Throughout these years, the ^Uthmaniyy State was in great confusion and chaos. The ^Uthmaniyys were engaged in fierce fighting with the Christians and they were trying to cope with disunity among the ruling power. One sultan would be appointed, then thrown out or possibly killed, until 1226 AH when the Sultan issued an order to the ruler of Egypt, Muhammad ^Aliyy Basha, to prepare to fight the Wahhabis.

The Army From Egypt

Muhammad ^Aliyy Basha organized a big army and by a mandate from the Sultan, appointed his son, Tusun Basha, as its commanding officer. Those troops left Egypt in Ramadan of the same year and journeyed by land and by sea until they reached Yanbu^ and regained it form the Wahhabis. In Dhul-Hijjah 1226 AH, the army reached an area between as-Safra’ and al-Hadidah. A fierce fight broke out with the Bedouins who were in al-Harbiyyah. These tribes were loyal to the Wahhabis, and many other tribes also joined them. As a result, the Egyptian army was badly defeated, many of the soldiers were massacred, and all the belongings of the army were looted. A small number of this army made their way back to Egypt.

The Second Egyptian Campaign

In 1227 A.H., Muhammad ^Aliyy Basha was determined to lead the army to al-Hijaz himself, so he mobilized more troops. In the month of Sha^ban some ranks of the army were sent before him–at the peak of their strength and preparedness. Among their artillery were eighteen canons. In Ramadan, the army captured what the Wahhabis formerly controlled and regained the area of as-Safra’, al-Hadidah, and other places without a fight, i.e., by attracting the shaykhs of the Bedouin tribes to their side. Muhammad ^Aliyy Basha gave money to the leaders of these tribes and salaries were arranged for them. These arrangements were made under the management of Sharif Ghalib, the Sharif of Makkah, who fooled the Wahhabis into believing he was on their side. The first time the Egyptians were defeated, they had not consulted with Sharif Ghalib–so he was unaware of their need for a similar arrangement.

Around the end of Dhul-Qa^dah, the army entered al-Madinah. When the news about the victory of the Muslim army reached Egypt, the Muslims celebrated the event for three days. They decorated the city, displayed fireworks, and fired their guns in celebration. They conveyed this good news to all the Christian kings.

The army traveling by sea captured Juddah at the beginning of Muharram, 1228 A.H., and then headed towards Makkah to regain control. The army did not engage in any battles with the Wahhabis as a result of the secret arrangements the Sharif managed to achieve. When the army reached Juddah, the Wahhabiyy army and princes fled Makkah. Al-Madayiqiyy, the Wahhabi princes of at-Ta’if, and their army fled at-Ta’if when they got word the Muslim army regained control of Juddah and Makkah.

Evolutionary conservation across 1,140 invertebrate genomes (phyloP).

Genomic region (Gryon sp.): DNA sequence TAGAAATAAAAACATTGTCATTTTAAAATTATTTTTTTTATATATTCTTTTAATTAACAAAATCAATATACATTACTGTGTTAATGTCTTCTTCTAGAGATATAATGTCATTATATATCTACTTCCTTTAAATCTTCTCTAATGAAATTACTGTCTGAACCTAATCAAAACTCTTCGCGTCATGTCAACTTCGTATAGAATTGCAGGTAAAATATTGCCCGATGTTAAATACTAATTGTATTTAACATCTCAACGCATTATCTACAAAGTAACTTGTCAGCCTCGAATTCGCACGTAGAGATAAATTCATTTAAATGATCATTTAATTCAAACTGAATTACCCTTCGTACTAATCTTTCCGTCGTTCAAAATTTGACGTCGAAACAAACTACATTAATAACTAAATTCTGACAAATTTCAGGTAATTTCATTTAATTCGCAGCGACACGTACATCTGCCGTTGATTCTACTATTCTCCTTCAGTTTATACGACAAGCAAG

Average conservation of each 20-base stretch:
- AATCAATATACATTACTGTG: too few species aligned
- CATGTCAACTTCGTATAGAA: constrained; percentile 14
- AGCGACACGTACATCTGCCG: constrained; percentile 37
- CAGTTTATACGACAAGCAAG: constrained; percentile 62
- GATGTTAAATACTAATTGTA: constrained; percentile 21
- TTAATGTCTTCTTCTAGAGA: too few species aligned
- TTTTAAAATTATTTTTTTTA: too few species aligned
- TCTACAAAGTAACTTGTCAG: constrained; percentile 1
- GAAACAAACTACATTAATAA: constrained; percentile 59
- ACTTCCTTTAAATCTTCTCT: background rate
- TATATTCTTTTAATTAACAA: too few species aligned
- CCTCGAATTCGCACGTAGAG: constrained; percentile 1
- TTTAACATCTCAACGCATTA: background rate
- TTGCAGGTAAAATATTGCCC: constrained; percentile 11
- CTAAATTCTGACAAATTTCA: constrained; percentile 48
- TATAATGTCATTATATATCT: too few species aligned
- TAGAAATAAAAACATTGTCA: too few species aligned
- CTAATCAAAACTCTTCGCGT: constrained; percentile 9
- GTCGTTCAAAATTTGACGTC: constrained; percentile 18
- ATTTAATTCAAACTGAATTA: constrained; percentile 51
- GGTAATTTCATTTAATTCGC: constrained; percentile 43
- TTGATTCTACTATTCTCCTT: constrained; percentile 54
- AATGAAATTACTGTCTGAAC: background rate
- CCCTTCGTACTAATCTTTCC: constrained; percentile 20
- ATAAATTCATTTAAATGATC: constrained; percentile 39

The prince of the Wahhabis, Prince Su^ud, went to Hajj in 1227 A.H., before these events took place. After Hajj he went to at-Ta’if and then back to ad-Dar^iyyah. It was some time before he learned about the defeat in al-Madinah the Wahhabis suffered at the hands of the Sultan’s army. When he arrived in ad-Dar^iyyah he got word of the capture of Makkah and at-Ta’if.

The Good News Reaches The Sultan

In Rabi^-ul-’Awwal, 1228 A.H., Muhammad ^Aliyy Basha sent delegates to the capital of the state (Istanbul) carrying good new and keys. A written correspondence explained the keys were from Makkah, al-Madinah, Juddah and at-Ta’if. They entered the palace of the Sultan in a dignified and royal parade, followed by drummers announcing the great victory as songs were chanted joyfully. Fireworks were lit and cannons were fired; the delegates who brought the keys were honored. The Sultan promoted the rank of Muhammad ^Aliyy Basha, decorated him with many medallions, and granted him other medallions with an authorization to decorate the officers of his choice.

In Shawwal, 1228 A.H., before Muhammad ^Aliyy Basha left Egypt for al-Hijaz, Sharif Ghalib caught ^Uthman al-Madayiqiyy, the Wahhabi governor of at-Ta’if, who was one of their greatest agents and rulers. He was placed in iron chains and sent to Egypt. He arrived in Egypt in Dhul-Qa^dah–after Muhammad ^Aliyy Basha left for al-Hijaz. From Egypt, ^Uthman al-Madayiqiyy was sent to the capital of the state–where later he was killed.

Punishing Some Wahhabis And Replacing Sharif Ghalib

Muhammad ^Aliyy Basha reached Makkah in Dhul-Qa^dah, arrested Sharif Ghalib Ibn Mus^id and sent him to the capital of the state. Sharif Yahya Ibn Surur Ibn Musa^id, Sharif Ghalib’s nephew, was appointed as the Sharif (Governor) of Makkah.

In Muharram, 1229 A.H., Mubarak Ibn Madyan, the Wahhabi governor of al-Madinah was sent to the capital. He was carried around Constantinople in a disgraceful manner for the people to see. He was killed after this, and his head was hung on the gate of the government building. The same thing was done to ^Uthman al-Madayiqiyy as a punishment for all the crimes they committed during their rulership.

Sharif Ghalib was sent to Salonika{22}, held in high regard, and treated well until he died in 1231 A.H. He was buried there, and a dome was constructed over his grave–and to this day, the people still visit his grave. Sharif Ghalib’s rulership over Makkah lasted for twenty-six years.

Uprooting The Wahhabis

Muhammad ^Aliyy Basha continued to fight the Wahhabis, and he sent a large number of troops to Saudi Arabia in the areas of Turabah, Bishah, Ghamid, Dhahran, and ^Asir. His aim was to eradicate the Wahhabis, so he personally led the army in pursuit of them. In Sha^ban, 1229 A.H., he located them, killed and captured many, and demolished their strongholds. Prince Su^ud, the head of the Wahhabis, died in Jumadal-Ula, and his son, ^Abdullah, took over the leadership.

Shortly before the time of Pilgrimage, Muhammad ^Aliyy Basha left these areas and departed for Makkah. He performed Hajj and stayed in Makkah until Rajab, 1230 A.H. Muhammad ^Aliyy Basha left Hasan Basha{23} in Makkah and returned to Egypt in the middle of Rajab, 1230 A.H. He had spent one year and seven months residing in al-Hijaz, because he would not go back to Egypt until he had arranged the affairs of al-Hijaz and destroyed the Wahhabi factions spread throughout the Bedouin tribes of al-Hijaz and Eastern Arabia.